Military means of repression of the rebellion set a precedent and American citizens were inclined to change law by means of Constitution amendments. Actually, many pardons are controversial and argued about, they are said to be used for the sake of political advisability rather than in order to correct a judicial fault. The best known precedent after the Watergate political scandal was the pardon of Gerald Ford for the former president Richard Nixon. It was an unconditional pardon for all the crimes Nixon committed while being a President. This pardon provoked a kind of defense reaction and most likely caused a subsequent Ford’s defeat by Jimmy Carter. Nixon was accused of transgressions against the USA, but Gerald Ford declared in his pardon that he grants “a full, free, and absolute pardon unto Richard Nixon for all offenses against the United States which he, Richard Nixon, has committed or may have committed or may have taken part in”¦” (Ford). This pardon contrasted negatively with the clemency offer to Vietnam draft evaders which also stimulated debate. It was considered that the pardon was worked out before Nixon left his post. After this case later on, in 1990, the House of Representatives proposed that pardons should be issued after individuals were convicted, but this proposal was never supported enough. It is estimated that of about 3 thousand pardons and commutation petitions were received between 1981 and 1987, President Reagan, for example, granted 273 pardons, it corresponded to 9 per cent of total number of requests. In contrast, Ford, the most munificent president, granted 47 per cent of the pardon petitions he got. Among the other scandal pardons is Andrew Johnson’s pardon for confederate soldiers in 1870s. President Johnson promulgated his amnesty and pardon for the citizens of Confederate states. Being a supporter of lower classes President intentionally excluded wealthy classes from the pardon. As for George H. W. Bush pardons, the most renowned of them are Elliott Abram’s pardon involved in Iran-Contra Affair and Casper Weinberger pardon who was Secretary of Defense under President Reagan. President Bush granted pardons to Weinberger and five people for their behavior towards the Iran-Contra affair. Bush called him a true American patriot and in his proclamation he emphasized: “I am pardoning him not just out of compassion or to spare a 75-year-old patriot the torment of lengthy and costly legal proceedings, but to make it possible for him to receive the honor he deserves for his extraordinary service to our country” (Bush). Though president has unrestricted pardon power it is unusual to pardon a person before trial and conviction. But as he pardon people on Christmas Eve he said: “what I believe is a profoundly troubling development in the political and legal climate of our country: the criminalization of policy differences” (Bush). As executive pardon is a wise recognition of the fallibility of the system of justice, according to Kathleen Moore’s viewpoint (Moore, 271).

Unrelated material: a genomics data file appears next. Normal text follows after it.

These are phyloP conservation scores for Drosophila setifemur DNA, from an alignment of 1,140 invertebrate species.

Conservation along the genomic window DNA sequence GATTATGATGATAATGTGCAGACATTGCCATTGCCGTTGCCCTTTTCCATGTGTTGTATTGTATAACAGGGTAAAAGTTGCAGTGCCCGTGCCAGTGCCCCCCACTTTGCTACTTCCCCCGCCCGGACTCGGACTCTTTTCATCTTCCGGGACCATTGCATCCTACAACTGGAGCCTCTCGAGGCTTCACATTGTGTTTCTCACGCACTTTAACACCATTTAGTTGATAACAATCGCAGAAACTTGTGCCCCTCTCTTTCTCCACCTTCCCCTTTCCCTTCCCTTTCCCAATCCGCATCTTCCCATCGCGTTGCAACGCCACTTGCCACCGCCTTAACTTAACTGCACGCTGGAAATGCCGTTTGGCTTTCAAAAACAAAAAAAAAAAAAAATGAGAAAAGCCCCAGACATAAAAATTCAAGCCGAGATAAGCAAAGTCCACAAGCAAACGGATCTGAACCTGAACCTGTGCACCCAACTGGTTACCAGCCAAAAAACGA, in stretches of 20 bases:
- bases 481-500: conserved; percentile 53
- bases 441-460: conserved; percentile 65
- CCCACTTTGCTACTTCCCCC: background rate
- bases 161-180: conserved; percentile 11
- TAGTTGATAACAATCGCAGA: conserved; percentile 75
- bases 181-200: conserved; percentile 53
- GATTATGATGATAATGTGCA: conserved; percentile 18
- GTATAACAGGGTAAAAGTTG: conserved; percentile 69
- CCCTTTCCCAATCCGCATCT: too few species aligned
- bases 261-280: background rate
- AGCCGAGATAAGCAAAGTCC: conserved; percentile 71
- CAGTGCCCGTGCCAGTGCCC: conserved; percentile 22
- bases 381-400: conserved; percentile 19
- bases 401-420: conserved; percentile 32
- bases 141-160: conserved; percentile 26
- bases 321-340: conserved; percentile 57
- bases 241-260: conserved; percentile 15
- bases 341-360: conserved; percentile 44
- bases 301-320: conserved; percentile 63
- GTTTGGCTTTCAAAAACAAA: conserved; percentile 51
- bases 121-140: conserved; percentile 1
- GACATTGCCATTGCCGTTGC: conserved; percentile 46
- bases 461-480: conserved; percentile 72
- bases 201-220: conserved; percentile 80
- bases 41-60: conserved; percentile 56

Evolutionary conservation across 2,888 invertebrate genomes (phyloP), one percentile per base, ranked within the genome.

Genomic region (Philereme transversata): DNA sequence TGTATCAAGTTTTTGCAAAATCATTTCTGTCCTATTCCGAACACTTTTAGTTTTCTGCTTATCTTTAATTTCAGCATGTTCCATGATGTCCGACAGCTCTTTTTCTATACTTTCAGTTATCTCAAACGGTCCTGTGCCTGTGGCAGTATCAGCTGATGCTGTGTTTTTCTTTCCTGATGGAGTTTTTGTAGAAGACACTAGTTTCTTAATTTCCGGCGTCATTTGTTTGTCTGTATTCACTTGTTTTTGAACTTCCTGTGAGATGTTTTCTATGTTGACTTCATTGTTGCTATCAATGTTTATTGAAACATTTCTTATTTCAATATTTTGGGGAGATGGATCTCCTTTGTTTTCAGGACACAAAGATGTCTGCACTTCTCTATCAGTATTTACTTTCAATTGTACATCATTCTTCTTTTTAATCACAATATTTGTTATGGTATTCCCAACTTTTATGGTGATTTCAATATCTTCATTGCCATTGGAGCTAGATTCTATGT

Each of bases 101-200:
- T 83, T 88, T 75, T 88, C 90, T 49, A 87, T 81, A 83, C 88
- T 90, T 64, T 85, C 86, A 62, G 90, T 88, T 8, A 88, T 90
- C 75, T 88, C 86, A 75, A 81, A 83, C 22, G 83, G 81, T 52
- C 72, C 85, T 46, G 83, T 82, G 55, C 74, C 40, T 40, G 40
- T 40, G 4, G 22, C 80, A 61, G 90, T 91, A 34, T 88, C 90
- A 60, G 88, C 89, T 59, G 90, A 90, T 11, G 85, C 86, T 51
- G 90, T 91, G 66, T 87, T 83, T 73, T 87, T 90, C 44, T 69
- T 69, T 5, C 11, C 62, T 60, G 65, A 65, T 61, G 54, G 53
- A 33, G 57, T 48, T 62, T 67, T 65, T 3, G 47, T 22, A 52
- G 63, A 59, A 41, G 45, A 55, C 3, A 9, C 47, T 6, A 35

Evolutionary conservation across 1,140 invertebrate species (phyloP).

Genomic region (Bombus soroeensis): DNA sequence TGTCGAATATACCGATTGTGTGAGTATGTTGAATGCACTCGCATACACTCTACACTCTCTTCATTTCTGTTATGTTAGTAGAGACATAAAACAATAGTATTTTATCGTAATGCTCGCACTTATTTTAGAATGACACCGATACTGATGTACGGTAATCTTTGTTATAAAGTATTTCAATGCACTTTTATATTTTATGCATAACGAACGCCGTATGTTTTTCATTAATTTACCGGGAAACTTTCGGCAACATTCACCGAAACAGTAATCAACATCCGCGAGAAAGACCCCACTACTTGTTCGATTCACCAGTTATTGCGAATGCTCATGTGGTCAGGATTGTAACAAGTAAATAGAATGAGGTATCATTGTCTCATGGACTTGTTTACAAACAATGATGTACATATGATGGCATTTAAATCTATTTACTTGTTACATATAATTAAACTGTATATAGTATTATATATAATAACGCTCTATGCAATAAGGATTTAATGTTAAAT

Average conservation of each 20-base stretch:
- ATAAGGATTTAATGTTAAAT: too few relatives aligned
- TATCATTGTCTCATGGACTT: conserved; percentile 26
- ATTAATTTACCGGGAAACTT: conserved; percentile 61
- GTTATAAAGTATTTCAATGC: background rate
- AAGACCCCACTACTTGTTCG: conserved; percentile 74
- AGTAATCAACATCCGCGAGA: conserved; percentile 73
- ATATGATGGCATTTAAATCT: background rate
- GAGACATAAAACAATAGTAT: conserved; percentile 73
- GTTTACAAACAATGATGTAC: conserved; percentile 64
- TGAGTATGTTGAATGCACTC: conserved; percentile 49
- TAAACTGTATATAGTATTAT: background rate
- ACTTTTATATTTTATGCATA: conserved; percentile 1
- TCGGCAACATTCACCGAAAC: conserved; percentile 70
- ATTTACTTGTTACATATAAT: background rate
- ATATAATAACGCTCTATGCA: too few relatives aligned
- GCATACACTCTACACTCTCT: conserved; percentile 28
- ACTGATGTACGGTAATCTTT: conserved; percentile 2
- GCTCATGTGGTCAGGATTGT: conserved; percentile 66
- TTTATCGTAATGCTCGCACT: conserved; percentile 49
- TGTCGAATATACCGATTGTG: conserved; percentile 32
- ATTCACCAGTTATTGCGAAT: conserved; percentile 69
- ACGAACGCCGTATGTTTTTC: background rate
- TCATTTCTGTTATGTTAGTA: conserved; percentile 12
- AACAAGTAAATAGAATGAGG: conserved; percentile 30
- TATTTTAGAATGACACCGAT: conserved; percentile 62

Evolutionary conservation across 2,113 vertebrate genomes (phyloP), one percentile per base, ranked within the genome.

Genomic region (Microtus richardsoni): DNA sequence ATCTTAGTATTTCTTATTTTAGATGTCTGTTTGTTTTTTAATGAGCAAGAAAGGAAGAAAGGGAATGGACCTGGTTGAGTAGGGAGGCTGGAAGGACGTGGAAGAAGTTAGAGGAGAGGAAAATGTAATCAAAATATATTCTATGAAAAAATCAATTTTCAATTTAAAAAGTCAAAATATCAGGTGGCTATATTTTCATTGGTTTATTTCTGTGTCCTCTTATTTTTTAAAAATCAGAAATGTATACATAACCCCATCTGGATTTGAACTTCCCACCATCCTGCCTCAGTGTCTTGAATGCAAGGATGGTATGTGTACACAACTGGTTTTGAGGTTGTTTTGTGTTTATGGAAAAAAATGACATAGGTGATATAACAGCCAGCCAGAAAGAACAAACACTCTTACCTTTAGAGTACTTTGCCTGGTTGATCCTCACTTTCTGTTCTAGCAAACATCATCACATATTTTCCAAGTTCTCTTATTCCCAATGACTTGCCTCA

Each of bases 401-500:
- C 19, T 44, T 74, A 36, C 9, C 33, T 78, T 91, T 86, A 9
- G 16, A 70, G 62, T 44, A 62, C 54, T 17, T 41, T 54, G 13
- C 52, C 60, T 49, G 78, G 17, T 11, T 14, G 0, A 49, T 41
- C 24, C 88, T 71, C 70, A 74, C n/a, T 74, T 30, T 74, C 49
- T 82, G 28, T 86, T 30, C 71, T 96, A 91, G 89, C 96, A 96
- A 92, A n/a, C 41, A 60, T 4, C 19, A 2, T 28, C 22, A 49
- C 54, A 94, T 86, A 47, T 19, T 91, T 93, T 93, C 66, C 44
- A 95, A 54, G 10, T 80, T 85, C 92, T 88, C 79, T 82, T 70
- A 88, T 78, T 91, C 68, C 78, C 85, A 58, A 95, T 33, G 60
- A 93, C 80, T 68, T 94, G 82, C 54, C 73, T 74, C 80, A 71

According to The Story of Clinton’s Marc Rich Pardon, President Clinton neglected standard procedures in pardoning Marc Rich. His action bypassed the Justice Department and blindsided Mary Jo White, the U.S. attorney who serves in the district formerly presided over by Giuliani. It was a contrast and disregard of the fact that Rich gained illegal profits and was accused of tax evasion, fraud and “trading with the enemy” in Iran. In his eight years in office, President Clinton pardoned and commuted the sentences of 456 people a little less than Jimmy Carter who granted his pardons to 566 convicted.

Commutation of I. Lewis “Scooter” Libby’s prison term also drew a wide response. George W. Bush was called to pardon Libby, but US mass media opposed President’s pardon for Libby and George W. Bush promised not to do that but still not to leave the terms unchanged. But on July, 2007 he chose so called “third potion”, neither prison nor pardon, he commuted Libby’s prison sentence. According to the latest statistics about 20 thousand pardons and clemencies were promulgated by American presidents in the 20th century.